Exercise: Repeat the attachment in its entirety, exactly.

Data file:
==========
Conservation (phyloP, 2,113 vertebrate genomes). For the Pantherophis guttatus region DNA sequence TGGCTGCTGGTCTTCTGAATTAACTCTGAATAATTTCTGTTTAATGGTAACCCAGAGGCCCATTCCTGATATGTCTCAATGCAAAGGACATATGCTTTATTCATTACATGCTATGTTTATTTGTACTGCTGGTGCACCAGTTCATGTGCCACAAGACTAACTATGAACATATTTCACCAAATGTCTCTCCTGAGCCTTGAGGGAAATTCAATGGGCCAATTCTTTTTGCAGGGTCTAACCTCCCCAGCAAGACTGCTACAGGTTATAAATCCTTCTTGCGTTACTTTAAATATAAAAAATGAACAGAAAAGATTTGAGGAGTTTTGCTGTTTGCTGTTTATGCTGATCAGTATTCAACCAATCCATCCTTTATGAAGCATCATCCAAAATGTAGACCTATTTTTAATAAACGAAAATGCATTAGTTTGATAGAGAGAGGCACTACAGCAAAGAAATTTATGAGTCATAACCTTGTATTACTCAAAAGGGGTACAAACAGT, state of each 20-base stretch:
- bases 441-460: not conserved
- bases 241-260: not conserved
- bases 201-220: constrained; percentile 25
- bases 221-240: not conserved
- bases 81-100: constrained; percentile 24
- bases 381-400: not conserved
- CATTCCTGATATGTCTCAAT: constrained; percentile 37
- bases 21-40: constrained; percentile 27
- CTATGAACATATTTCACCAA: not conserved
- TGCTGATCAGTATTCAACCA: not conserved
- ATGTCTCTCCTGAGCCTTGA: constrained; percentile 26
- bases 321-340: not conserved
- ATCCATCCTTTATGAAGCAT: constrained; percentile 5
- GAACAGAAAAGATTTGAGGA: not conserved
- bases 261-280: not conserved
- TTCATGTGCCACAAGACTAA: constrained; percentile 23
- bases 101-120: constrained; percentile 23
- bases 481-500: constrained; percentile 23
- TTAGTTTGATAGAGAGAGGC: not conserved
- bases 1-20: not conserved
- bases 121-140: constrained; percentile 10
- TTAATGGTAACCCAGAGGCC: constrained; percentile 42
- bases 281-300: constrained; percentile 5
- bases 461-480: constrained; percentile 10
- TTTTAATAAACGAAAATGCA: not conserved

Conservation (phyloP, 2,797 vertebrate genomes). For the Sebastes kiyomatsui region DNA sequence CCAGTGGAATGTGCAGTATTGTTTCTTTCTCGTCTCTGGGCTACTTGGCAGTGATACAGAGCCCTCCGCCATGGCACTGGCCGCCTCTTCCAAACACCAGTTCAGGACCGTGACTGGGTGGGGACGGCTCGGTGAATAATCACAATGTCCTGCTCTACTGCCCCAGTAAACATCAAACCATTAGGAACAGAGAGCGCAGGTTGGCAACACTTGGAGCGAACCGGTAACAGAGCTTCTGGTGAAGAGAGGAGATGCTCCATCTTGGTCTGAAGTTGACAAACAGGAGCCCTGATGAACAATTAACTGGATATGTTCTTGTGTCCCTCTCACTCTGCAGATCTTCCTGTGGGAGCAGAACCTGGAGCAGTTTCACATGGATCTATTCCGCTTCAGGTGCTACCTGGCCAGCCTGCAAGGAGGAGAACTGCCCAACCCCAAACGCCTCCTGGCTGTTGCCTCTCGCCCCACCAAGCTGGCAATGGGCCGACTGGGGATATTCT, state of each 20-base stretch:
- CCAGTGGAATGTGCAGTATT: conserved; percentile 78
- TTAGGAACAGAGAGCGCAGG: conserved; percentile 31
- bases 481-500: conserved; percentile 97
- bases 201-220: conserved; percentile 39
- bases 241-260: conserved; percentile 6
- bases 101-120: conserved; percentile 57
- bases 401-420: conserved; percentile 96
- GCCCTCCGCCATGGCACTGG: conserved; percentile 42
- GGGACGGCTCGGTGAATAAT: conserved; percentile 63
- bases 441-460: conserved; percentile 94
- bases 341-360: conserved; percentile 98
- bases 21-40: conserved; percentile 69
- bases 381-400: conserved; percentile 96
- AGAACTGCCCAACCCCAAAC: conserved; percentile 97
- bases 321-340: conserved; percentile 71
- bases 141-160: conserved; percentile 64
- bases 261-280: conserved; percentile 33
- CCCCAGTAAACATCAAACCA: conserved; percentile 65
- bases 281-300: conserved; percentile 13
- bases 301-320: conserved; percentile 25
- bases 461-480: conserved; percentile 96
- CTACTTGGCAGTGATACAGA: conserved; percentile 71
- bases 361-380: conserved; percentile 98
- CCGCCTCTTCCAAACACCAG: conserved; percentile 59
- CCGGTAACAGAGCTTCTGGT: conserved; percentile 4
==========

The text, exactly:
Conservation (phyloP, 2,113 vertebrate genomes). For the Pantherophis guttatus region DNA sequence TGGCTGCTGGTCTTCTGAATTAACTCTGAATAATTTCTGTTTAATGGTAACCCAGAGGCCCATTCCTGATATGTCTCAATGCAAAGGACATATGCTTTATTCATTACATGCTATGTTTATTTGTACTGCTGGTGCACCAGTTCATGTGCCACAAGACTAACTATGAACATATTTCACCAAATGTCTCTCCTGAGCCTTGAGGGAAATTCAATGGGCCAATTCTTTTTGCAGGGTCTAACCTCCCCAGCAAGACTGCTACAGGTTATAAATCCTTCTTGCGTTACTTTAAATATAAAAAATGAACAGAAAAGATTTGAGGAGTTTTGCTGTTTGCTGTTTATGCTGATCAGTATTCAACCAATCCATCCTTTATGAAGCATCATCCAAAATGTAGACCTATTTTTAATAAACGAAAATGCATTAGTTTGATAGAGAGAGGCACTACAGCAAAGAAATTTATGAGTCATAACCTTGTATTACTCAAAAGGGGTACAAACAGT, state of each 20-base stretch:
- bases 441-460: not conserved
- bases 241-260: not conserved
- bases 201-220: constrained; percentile 25
- bases 221-240: not conserved
- bases 81-100: constrained; percentile 24
- bases 381-400: not conserved
- CATTCCTGATATGTCTCAAT: constrained; percentile 37
- bases 21-40: constrained; percentile 27
- CTATGAACATATTTCACCAA: not conserved
- TGCTGATCAGTATTCAACCA: not conserved
- ATGTCTCTCCTGAGCCTTGA: constrained; percentile 26
- bases 321-340: not conserved
- ATCCATCCTTTATGAAGCAT: constrained; percentile 5
- GAACAGAAAAGATTTGAGGA: not conserved
- bases 261-280: not conserved
- TTCATGTGCCACAAGACTAA: constrained; percentile 23
- bases 101-120: constrained; percentile 23
- bases 481-500: constrained; percentile 23
- TTAGTTTGATAGAGAGAGGC: not conserved
- bases 1-20: not conserved
- bases 121-140: constrained; percentile 10
- TTAATGGTAACCCAGAGGCC: constrained; percentile 42
- bases 281-300: constrained; percentile 5
- bases 461-480: constrained; percentile 10
- TTTTAATAAACGAAAATGCA: not conserved

Conservation (phyloP, 2,797 vertebrate genomes). For the Sebastes kiyomatsui region DNA sequence CCAGTGGAATGTGCAGTATTGTTTCTTTCTCGTCTCTGGGCTACTTGGCAGTGATACAGAGCCCTCCGCCATGGCACTGGCCGCCTCTTCCAAACACCAGTTCAGGACCGTGACTGGGTGGGGACGGCTCGGTGAATAATCACAATGTCCTGCTCTACTGCCCCAGTAAACATCAAACCATTAGGAACAGAGAGCGCAGGTTGGCAACACTTGGAGCGAACCGGTAACAGAGCTTCTGGTGAAGAGAGGAGATGCTCCATCTTGGTCTGAAGTTGACAAACAGGAGCCCTGATGAACAATTAACTGGATATGTTCTTGTGTCCCTCTCACTCTGCAGATCTTCCTGTGGGAGCAGAACCTGGAGCAGTTTCACATGGATCTATTCCGCTTCAGGTGCTACCTGGCCAGCCTGCAAGGAGGAGAACTGCCCAACCCCAAACGCCTCCTGGCTGTTGCCTCTCGCCCCACCAAGCTGGCAATGGGCCGACTGGGGATATTCT, state of each 20-base stretch:
- CCAGTGGAATGTGCAGTATT: conserved; percentile 78
- TTAGGAACAGAGAGCGCAGG: conserved; percentile 31
- bases 481-500: conserved; percentile 97
- bases 201-220: conserved; percentile 39
- bases 241-260: conserved; percentile 6
- bases 101-120: conserved; percentile 57
- bases 401-420: conserved; percentile 96
- GCCCTCCGCCATGGCACTGG: conserved; percentile 42
- GGGACGGCTCGGTGAATAAT: conserved; percentile 63
- bases 441-460: conserved; percentile 94
- bases 341-360: conserved; percentile 98
- bases 21-40: conserved; percentile 69
- bases 381-400: conserved; percentile 96
- AGAACTGCCCAACCCCAAAC: conserved; percentile 97
- bases 321-340: conserved; percentile 71
- bases 141-160: conserved; percentile 64
- bases 261-280: conserved; percentile 33
- CCCCAGTAAACATCAAACCA: conserved; percentile 65
- bases 281-300: conserved; percentile 13
- bases 301-320: conserved; percentile 25
- bases 461-480: conserved; percentile 96
- CTACTTGGCAGTGATACAGA: conserved; percentile 71
- bases 361-380: conserved; percentile 98
- CCGCCTCTTCCAAACACCAG: conserved; percentile 59
- CCGGTAACAGAGCTTCTGGT: conserved; percentile 4